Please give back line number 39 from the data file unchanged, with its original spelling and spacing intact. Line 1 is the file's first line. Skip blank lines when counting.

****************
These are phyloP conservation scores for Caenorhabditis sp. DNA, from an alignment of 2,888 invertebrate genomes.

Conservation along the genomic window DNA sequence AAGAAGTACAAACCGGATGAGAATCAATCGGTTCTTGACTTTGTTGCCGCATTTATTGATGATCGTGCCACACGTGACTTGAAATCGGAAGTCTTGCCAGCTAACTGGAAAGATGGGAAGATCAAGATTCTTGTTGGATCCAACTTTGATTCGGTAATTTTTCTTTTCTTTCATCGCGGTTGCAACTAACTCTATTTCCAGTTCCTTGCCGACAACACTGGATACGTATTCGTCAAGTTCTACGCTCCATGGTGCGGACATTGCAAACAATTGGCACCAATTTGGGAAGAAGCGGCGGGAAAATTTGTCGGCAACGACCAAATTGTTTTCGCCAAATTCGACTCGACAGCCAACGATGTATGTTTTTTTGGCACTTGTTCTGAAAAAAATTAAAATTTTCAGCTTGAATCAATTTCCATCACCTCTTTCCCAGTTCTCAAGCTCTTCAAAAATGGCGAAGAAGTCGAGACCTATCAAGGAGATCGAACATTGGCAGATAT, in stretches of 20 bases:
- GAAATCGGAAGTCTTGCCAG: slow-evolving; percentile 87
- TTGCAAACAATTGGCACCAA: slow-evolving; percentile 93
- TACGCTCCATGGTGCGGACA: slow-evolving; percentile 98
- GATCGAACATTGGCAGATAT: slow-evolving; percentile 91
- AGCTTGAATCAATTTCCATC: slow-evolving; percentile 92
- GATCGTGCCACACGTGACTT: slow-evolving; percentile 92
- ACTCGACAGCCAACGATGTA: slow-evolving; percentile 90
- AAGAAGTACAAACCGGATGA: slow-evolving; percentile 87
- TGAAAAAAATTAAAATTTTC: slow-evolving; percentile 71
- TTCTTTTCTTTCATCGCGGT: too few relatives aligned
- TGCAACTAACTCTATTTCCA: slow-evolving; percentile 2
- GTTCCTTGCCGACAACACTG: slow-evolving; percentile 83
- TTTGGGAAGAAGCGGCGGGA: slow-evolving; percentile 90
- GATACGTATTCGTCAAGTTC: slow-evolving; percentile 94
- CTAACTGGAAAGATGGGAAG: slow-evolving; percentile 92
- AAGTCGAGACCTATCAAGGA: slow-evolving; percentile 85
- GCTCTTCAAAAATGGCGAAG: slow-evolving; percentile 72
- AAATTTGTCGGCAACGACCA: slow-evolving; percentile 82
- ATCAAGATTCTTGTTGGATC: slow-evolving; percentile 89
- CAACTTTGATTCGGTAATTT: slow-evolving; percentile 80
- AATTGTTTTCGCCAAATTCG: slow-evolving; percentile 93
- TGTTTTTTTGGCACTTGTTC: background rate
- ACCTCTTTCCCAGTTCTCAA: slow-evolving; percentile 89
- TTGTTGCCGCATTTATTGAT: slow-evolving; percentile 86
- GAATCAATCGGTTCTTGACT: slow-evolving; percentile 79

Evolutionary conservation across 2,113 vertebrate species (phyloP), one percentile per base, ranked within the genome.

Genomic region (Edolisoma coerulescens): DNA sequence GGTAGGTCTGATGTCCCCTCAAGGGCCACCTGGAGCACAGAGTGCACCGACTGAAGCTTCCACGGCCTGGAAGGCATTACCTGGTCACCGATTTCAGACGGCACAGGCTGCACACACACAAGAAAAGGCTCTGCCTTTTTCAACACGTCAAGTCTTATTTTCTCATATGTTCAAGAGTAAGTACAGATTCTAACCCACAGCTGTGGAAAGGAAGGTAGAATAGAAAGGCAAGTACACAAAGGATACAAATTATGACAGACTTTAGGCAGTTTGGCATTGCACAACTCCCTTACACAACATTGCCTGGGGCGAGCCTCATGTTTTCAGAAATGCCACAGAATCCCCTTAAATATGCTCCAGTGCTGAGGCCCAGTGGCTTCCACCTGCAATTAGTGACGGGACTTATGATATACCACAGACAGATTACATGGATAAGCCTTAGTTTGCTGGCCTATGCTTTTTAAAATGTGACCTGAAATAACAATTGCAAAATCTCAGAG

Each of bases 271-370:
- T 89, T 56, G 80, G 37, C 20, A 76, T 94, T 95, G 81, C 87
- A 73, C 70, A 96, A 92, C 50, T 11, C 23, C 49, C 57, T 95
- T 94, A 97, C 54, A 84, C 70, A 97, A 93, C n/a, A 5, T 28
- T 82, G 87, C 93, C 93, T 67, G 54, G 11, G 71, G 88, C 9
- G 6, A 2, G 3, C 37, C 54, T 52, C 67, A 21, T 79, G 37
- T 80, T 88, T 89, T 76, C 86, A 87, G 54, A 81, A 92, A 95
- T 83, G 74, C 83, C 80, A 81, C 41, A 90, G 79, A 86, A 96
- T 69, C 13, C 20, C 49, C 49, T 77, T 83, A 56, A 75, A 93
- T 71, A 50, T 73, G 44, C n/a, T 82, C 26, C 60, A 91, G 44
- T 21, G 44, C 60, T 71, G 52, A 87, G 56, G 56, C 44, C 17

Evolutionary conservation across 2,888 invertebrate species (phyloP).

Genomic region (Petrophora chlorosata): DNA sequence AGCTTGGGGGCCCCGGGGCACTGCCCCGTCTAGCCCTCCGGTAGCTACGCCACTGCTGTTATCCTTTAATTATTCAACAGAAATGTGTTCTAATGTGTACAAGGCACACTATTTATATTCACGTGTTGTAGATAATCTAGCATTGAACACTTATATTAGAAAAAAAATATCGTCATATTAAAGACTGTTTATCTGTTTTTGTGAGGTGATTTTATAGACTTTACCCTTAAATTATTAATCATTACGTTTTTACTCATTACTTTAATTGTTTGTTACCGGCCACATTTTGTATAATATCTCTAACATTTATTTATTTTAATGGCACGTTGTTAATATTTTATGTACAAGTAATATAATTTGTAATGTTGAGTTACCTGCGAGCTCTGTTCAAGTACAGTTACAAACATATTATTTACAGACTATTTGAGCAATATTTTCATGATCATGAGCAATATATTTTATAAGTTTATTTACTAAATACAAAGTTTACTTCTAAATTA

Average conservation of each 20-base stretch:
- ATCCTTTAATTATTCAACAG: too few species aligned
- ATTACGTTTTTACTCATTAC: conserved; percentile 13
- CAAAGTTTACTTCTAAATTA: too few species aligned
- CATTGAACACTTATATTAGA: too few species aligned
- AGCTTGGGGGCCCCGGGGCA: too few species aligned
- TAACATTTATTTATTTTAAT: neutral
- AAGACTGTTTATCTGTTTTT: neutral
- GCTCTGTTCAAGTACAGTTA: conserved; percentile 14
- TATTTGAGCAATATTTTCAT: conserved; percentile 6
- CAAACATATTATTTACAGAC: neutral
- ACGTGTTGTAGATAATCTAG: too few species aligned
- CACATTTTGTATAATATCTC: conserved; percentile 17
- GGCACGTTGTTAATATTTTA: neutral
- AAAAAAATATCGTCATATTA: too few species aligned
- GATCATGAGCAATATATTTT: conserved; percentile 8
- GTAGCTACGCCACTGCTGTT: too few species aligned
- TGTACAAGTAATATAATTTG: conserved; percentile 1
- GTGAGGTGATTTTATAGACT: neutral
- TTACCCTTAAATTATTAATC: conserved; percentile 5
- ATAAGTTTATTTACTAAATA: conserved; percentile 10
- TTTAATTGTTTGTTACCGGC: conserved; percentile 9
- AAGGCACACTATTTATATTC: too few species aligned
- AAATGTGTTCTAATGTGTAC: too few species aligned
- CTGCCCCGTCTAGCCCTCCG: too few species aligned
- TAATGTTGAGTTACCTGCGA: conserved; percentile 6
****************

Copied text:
- T 71, A 50, T 73, G 44, C n/a, T 82, C 26, C 60, A 91, G 44